Shuttering of Investment Funds Triggers Probe in Denmark
(Bloomberg) -- Denmark will review its investment fund industry after some clients were prevented from redeeming their money.
Jesper Berg, director general of the Financial Supervisory Authority in Copenhagen, said he’s “afraid for the long-term reputation of the industry.”
Until this month, Danes were plowing money into funds, particularly after banks began passing on negative central bank rates to depositors. Flows into the industry in January and February were almost equivalent to the total for 2019.
But the retail funds, which manage around 915 billion kroner ($135 billion), have come under severe pressure, after underlying prices for stocks and bonds plunged during the global sell-off that started mid-February. The industry needs to balance between maintaining liquidity and ensuring investors who exit first don’t leave those behind at a disadvantage, Berg said.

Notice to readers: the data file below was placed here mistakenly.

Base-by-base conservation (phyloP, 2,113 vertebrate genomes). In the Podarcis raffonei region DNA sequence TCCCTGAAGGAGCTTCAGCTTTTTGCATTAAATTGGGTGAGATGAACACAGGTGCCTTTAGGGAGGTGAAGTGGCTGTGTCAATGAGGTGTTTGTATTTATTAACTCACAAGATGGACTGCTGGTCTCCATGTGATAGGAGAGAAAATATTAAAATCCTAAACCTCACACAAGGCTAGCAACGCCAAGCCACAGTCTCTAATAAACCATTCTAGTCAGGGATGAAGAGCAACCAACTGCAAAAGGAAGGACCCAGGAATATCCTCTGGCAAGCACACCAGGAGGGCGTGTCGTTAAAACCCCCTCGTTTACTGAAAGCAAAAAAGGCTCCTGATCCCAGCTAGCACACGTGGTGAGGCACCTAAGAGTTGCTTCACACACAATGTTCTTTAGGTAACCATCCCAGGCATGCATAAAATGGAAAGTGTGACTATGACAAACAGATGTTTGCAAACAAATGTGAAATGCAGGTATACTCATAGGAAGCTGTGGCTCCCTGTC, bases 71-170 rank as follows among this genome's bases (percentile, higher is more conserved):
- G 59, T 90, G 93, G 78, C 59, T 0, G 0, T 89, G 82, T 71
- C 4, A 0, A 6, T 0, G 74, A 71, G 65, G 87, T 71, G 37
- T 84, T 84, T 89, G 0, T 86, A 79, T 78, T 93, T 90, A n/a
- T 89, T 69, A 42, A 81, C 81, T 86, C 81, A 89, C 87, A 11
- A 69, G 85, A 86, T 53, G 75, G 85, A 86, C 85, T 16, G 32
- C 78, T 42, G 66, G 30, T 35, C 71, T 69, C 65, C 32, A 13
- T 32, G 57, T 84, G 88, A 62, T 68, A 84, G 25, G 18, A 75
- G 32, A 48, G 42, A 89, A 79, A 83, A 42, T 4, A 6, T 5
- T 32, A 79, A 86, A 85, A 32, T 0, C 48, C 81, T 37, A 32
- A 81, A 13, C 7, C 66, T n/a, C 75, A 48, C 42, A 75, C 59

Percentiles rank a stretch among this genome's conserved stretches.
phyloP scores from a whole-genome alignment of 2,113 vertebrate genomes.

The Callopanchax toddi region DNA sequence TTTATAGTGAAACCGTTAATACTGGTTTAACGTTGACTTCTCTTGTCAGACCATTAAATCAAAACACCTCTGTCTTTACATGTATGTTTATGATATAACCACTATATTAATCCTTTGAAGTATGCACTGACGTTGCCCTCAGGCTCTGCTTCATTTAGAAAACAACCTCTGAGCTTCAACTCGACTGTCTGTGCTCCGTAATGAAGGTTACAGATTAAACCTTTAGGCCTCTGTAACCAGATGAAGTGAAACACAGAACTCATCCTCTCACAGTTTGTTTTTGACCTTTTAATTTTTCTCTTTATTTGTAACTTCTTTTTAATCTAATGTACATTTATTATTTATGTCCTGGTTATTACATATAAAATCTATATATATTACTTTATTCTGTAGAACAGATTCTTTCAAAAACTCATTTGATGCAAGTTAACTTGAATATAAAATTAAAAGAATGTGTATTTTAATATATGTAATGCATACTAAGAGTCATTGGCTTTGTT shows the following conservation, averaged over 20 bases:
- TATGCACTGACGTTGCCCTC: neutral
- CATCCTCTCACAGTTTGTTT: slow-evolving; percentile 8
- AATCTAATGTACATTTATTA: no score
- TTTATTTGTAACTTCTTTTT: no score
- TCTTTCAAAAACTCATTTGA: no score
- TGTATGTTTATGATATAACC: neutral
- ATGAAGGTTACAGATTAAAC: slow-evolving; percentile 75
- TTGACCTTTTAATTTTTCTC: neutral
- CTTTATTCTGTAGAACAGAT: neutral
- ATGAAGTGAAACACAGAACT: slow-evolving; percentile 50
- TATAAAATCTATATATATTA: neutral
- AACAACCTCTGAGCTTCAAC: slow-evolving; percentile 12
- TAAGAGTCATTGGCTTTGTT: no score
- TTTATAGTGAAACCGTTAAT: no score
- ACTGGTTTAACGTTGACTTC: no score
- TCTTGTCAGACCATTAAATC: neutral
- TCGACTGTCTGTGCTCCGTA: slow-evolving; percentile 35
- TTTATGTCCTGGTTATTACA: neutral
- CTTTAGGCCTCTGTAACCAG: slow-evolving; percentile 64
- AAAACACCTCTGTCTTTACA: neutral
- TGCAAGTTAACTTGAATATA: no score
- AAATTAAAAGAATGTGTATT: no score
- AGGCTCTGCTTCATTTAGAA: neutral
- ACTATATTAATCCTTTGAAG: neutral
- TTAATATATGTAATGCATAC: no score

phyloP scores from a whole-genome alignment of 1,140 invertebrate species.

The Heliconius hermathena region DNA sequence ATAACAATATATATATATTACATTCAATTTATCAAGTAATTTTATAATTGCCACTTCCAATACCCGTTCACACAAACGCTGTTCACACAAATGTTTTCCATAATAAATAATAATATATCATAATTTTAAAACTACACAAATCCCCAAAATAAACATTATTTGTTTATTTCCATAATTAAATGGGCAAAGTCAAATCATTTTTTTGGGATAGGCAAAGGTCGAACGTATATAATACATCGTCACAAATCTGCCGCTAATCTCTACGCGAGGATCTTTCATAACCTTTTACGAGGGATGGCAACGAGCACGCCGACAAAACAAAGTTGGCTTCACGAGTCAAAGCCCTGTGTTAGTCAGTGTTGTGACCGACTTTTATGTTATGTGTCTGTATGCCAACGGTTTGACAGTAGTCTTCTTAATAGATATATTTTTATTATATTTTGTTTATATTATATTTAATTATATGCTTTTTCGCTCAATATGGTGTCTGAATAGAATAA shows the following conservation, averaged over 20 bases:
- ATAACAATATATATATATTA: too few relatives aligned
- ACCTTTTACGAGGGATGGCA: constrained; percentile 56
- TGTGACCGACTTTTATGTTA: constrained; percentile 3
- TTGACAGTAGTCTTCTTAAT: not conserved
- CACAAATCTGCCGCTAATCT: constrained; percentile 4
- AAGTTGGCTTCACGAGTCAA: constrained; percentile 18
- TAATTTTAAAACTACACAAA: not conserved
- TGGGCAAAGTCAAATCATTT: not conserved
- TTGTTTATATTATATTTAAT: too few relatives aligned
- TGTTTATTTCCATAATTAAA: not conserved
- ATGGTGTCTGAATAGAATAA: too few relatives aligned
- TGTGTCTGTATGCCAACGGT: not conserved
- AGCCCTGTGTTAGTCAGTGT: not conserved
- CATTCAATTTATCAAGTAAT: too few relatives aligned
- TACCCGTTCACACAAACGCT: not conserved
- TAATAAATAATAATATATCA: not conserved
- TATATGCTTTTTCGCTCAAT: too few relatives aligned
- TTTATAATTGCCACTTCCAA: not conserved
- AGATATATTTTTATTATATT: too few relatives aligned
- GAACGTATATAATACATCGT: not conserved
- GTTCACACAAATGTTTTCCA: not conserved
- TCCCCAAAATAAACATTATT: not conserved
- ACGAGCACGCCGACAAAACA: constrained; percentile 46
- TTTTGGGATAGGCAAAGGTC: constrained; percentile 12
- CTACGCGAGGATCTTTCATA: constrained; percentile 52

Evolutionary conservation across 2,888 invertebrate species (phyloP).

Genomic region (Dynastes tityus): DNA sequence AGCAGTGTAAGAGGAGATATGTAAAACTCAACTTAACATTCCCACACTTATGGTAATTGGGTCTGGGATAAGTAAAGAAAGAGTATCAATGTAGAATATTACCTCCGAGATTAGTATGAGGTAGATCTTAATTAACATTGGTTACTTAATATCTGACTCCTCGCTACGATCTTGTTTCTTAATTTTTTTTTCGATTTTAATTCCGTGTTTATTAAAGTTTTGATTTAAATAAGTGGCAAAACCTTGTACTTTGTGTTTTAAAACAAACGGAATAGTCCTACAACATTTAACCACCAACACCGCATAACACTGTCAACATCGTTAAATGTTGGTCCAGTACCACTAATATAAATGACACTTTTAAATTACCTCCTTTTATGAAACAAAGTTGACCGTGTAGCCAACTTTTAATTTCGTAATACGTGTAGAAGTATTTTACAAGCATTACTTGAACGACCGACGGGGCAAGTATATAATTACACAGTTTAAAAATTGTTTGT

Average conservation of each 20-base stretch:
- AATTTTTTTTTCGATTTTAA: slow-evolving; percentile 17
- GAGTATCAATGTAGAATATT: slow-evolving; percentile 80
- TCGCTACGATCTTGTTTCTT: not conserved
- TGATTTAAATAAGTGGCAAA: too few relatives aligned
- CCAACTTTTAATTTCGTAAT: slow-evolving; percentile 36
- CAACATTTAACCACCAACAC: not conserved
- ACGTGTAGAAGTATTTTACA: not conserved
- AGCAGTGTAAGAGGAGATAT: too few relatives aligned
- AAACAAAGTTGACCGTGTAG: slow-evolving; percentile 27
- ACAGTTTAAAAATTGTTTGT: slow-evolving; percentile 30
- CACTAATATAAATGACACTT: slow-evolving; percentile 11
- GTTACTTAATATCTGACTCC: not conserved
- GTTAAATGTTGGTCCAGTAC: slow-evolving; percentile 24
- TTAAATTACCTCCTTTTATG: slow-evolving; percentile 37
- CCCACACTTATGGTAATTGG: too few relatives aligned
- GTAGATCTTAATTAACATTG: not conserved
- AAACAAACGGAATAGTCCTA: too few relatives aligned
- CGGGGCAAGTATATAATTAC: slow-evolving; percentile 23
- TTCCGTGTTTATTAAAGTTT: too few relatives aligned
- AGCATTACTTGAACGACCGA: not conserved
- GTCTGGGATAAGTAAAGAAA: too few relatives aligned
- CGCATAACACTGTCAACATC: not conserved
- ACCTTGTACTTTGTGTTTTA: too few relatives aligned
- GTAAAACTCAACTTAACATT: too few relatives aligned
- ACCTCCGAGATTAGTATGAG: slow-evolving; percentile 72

Funds shouldn’t “redeem investors at favorable prices compared to those who stay in,” he said. Halting redemptions “is an instrument they can use, but it shouldn’t be used lightly. We will look into how it has been used.”
In neighboring Sweden, more than 30 bond funds temporarily suspended trading in March. In Denmark, Jyske Bank also suspended trading of some of its investment funds. Other Danish funds that were suspended include those run by Formuepleje, Sparinvest, Alm. Brand Invest and PFA Invest.
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